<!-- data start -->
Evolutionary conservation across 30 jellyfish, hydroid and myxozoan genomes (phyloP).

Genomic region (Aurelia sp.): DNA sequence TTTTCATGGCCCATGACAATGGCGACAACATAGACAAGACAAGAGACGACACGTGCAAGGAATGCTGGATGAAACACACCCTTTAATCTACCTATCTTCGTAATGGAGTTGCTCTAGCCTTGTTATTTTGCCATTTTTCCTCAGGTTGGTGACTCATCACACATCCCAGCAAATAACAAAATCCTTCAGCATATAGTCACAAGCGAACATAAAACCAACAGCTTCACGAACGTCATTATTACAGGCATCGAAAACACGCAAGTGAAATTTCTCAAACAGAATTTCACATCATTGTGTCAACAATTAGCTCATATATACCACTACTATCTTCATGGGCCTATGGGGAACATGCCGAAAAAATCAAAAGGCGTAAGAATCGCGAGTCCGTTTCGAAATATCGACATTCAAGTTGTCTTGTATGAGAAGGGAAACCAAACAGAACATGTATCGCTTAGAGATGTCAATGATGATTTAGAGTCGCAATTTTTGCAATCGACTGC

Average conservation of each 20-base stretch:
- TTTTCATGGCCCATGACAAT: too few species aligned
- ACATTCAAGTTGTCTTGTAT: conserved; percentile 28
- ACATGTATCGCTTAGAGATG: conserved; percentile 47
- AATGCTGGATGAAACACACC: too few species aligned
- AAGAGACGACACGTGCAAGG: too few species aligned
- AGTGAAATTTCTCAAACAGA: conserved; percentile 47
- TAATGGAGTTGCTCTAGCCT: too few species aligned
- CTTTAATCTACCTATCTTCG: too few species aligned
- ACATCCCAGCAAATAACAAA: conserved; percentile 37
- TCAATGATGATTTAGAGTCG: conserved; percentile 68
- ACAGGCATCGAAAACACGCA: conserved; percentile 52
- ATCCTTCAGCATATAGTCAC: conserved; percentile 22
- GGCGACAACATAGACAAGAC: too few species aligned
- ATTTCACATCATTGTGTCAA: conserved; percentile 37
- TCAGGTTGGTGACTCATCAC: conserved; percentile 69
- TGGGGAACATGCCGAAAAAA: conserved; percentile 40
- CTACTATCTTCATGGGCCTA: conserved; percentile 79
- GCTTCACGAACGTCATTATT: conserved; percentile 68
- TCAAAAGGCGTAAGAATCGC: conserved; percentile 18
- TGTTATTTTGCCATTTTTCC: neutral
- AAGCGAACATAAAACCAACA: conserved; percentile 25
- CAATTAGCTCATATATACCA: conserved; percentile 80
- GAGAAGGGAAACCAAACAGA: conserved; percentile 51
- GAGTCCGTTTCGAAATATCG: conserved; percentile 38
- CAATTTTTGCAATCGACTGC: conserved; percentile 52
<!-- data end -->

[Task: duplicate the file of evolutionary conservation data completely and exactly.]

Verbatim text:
Evolutionary conservation across 30 jellyfish, hydroid and myxozoan genomes (phyloP).

Genomic region (Aurelia sp.): DNA sequence TTTTCATGGCCCATGACAATGGCGACAACATAGACAAGACAAGAGACGACACGTGCAAGGAATGCTGGATGAAACACACCCTTTAATCTACCTATCTTCGTAATGGAGTTGCTCTAGCCTTGTTATTTTGCCATTTTTCCTCAGGTTGGTGACTCATCACACATCCCAGCAAATAACAAAATCCTTCAGCATATAGTCACAAGCGAACATAAAACCAACAGCTTCACGAACGTCATTATTACAGGCATCGAAAACACGCAAGTGAAATTTCTCAAACAGAATTTCACATCATTGTGTCAACAATTAGCTCATATATACCACTACTATCTTCATGGGCCTATGGGGAACATGCCGAAAAAATCAAAAGGCGTAAGAATCGCGAGTCCGTTTCGAAATATCGACATTCAAGTTGTCTTGTATGAGAAGGGAAACCAAACAGAACATGTATCGCTTAGAGATGTCAATGATGATTTAGAGTCGCAATTTTTGCAATCGACTGC

Average conservation of each 20-base stretch:
- TTTTCATGGCCCATGACAAT: too few species aligned
- ACATTCAAGTTGTCTTGTAT: conserved; percentile 28
- ACATGTATCGCTTAGAGATG: conserved; percentile 47
- AATGCTGGATGAAACACACC: too few species aligned
- AAGAGACGACACGTGCAAGG: too few species aligned
- AGTGAAATTTCTCAAACAGA: conserved; percentile 47
- TAATGGAGTTGCTCTAGCCT: too few species aligned
- CTTTAATCTACCTATCTTCG: too few species aligned
- ACATCCCAGCAAATAACAAA: conserved; percentile 37
- TCAATGATGATTTAGAGTCG: conserved; percentile 68
- ACAGGCATCGAAAACACGCA: conserved; percentile 52
- ATCCTTCAGCATATAGTCAC: conserved; percentile 22
- GGCGACAACATAGACAAGAC: too few species aligned
- ATTTCACATCATTGTGTCAA: conserved; percentile 37
- TCAGGTTGGTGACTCATCAC: conserved; percentile 69
- TGGGGAACATGCCGAAAAAA: conserved; percentile 40
- CTACTATCTTCATGGGCCTA: conserved; percentile 79
- GCTTCACGAACGTCATTATT: conserved; percentile 68
- TCAAAAGGCGTAAGAATCGC: conserved; percentile 18
- TGTTATTTTGCCATTTTTCC: neutral
- AAGCGAACATAAAACCAACA: conserved; percentile 25
- CAATTAGCTCATATATACCA: conserved; percentile 80
- GAGAAGGGAAACCAAACAGA: conserved; percentile 51
- GAGTCCGTTTCGAAATATCG: conserved; percentile 38
- CAATTTTTGCAATCGACTGC: conserved; percentile 52